Physical, mental, emotional, or spiritual…. we’ve all experienced pain. Although generally we know what this means, we can only experience pain as an individual. For more than 50 million Americans, pain can linger for months and years. Chronic pain is hard to diagnose. It can’t be examined under a microscope and can’t be sutured; because of this, patients are sometimes told, “it’s all in your head”, “you’re a chronic complainer”. This can lead to anxiety, loss of sleep, and depression. Chronic pain can destroy lives and families. The adjustment for everyone in the family is a major one.
Baltimore’s American Pain Foundation states that, “most pain is untreated, under treated, or improperly treated”. Some people despair or decide they’ll just have to tough it out. What can you do if pain is very real to you, persists, and yet no underlying diagnosis can be made? Scott Fishman, M.D., chief of pain medicine at the University of California, Davis in Sacramento says, “We can impact pain by impacting the mind… treating people for comfort, as well as cure, gives us the best health outcomes”.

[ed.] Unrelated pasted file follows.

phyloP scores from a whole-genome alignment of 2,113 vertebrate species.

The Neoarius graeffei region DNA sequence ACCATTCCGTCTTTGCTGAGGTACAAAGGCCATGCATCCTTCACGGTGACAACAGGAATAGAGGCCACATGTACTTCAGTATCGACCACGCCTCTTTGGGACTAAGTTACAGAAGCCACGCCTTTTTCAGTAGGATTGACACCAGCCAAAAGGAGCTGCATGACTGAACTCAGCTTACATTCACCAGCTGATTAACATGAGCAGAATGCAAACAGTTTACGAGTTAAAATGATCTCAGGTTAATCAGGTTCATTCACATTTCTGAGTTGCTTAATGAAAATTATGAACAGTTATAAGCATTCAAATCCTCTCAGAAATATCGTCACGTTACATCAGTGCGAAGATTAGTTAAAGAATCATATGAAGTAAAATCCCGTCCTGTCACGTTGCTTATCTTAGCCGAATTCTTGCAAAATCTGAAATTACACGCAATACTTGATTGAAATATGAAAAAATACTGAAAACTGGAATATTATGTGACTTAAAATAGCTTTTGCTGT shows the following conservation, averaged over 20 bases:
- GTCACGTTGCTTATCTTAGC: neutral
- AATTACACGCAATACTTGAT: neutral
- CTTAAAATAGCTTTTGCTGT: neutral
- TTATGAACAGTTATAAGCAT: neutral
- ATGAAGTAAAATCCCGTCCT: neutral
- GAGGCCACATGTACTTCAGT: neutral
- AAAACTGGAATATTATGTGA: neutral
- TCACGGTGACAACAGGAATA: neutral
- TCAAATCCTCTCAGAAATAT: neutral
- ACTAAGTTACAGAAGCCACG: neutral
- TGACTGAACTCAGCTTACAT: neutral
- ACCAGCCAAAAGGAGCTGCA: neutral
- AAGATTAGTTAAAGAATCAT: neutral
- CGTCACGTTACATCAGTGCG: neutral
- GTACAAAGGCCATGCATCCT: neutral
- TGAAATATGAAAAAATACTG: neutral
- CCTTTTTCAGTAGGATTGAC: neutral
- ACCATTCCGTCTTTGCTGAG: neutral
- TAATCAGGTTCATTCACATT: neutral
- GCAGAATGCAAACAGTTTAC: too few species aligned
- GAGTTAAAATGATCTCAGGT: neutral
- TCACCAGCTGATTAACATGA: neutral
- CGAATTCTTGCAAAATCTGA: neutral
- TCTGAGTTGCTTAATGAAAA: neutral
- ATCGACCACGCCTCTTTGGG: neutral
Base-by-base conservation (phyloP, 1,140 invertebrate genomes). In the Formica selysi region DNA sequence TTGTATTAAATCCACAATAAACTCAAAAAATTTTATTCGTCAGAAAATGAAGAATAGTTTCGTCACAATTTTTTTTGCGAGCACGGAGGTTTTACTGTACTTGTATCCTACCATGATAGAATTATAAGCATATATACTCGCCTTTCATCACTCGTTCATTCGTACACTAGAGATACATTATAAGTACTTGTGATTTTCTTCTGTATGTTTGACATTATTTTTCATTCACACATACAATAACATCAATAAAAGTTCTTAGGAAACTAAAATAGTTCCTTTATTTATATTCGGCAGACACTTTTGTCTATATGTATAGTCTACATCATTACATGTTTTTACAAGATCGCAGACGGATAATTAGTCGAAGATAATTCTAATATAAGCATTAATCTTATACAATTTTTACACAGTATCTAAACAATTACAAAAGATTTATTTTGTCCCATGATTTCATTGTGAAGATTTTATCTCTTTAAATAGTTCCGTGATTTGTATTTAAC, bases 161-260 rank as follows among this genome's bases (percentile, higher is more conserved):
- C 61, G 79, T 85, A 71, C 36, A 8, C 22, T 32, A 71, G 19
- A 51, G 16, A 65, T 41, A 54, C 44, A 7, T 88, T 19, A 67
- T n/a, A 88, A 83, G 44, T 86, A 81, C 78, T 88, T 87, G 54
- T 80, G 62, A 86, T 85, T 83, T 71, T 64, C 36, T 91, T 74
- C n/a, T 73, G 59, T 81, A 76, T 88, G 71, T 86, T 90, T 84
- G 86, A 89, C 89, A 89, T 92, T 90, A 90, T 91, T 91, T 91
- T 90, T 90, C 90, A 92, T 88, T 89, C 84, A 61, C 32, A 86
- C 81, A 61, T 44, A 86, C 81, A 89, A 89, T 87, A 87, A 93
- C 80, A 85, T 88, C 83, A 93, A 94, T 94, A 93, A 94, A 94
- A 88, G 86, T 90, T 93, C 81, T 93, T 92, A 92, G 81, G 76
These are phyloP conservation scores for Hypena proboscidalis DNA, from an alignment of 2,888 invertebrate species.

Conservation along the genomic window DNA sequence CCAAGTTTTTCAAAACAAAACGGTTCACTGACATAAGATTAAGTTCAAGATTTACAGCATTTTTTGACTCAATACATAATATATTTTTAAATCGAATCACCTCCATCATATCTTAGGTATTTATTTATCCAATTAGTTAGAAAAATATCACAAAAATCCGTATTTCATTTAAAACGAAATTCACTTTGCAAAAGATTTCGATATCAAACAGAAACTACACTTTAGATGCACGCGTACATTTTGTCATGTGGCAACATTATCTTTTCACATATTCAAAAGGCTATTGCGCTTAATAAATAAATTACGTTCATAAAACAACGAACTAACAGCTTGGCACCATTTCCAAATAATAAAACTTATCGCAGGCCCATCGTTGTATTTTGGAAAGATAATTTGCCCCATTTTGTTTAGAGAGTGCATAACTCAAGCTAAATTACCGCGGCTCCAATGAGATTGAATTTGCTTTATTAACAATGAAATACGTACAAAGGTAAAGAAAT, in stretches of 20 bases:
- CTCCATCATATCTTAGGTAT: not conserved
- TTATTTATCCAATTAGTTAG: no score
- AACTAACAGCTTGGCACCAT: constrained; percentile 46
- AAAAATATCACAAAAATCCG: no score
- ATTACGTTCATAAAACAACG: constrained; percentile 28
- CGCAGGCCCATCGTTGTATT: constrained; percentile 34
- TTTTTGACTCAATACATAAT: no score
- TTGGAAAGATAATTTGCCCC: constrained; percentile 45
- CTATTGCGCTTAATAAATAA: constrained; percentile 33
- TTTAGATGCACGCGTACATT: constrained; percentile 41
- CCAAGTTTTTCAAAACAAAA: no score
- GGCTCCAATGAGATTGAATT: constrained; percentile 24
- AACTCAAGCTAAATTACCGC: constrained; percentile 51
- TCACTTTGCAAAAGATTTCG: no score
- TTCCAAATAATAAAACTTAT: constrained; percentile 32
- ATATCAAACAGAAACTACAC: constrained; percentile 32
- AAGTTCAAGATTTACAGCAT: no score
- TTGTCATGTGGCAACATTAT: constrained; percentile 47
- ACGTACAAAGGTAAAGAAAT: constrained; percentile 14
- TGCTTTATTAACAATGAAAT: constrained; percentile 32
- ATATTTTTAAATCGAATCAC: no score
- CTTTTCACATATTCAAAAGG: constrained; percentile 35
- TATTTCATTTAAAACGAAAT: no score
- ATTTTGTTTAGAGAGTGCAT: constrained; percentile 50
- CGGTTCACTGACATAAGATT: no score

Dr. Bennet recommends:
- Become informed. Become your own advocate.
- Be open to complementary (holistic) as well as traditional treatments.
- Check out support groups and the Internet.
Some sources are:
Woods Adult Day Services is staffed from a whole-person perspective. Skilled and compassionate nurses, health aides, and recreational activity aides are in attendance anticipating and responding to participants’ needs- especially that of discomfort and pain.
written by: Rose Yapundich, L.S.W.A.; Social Worker, Woods Adult Day Services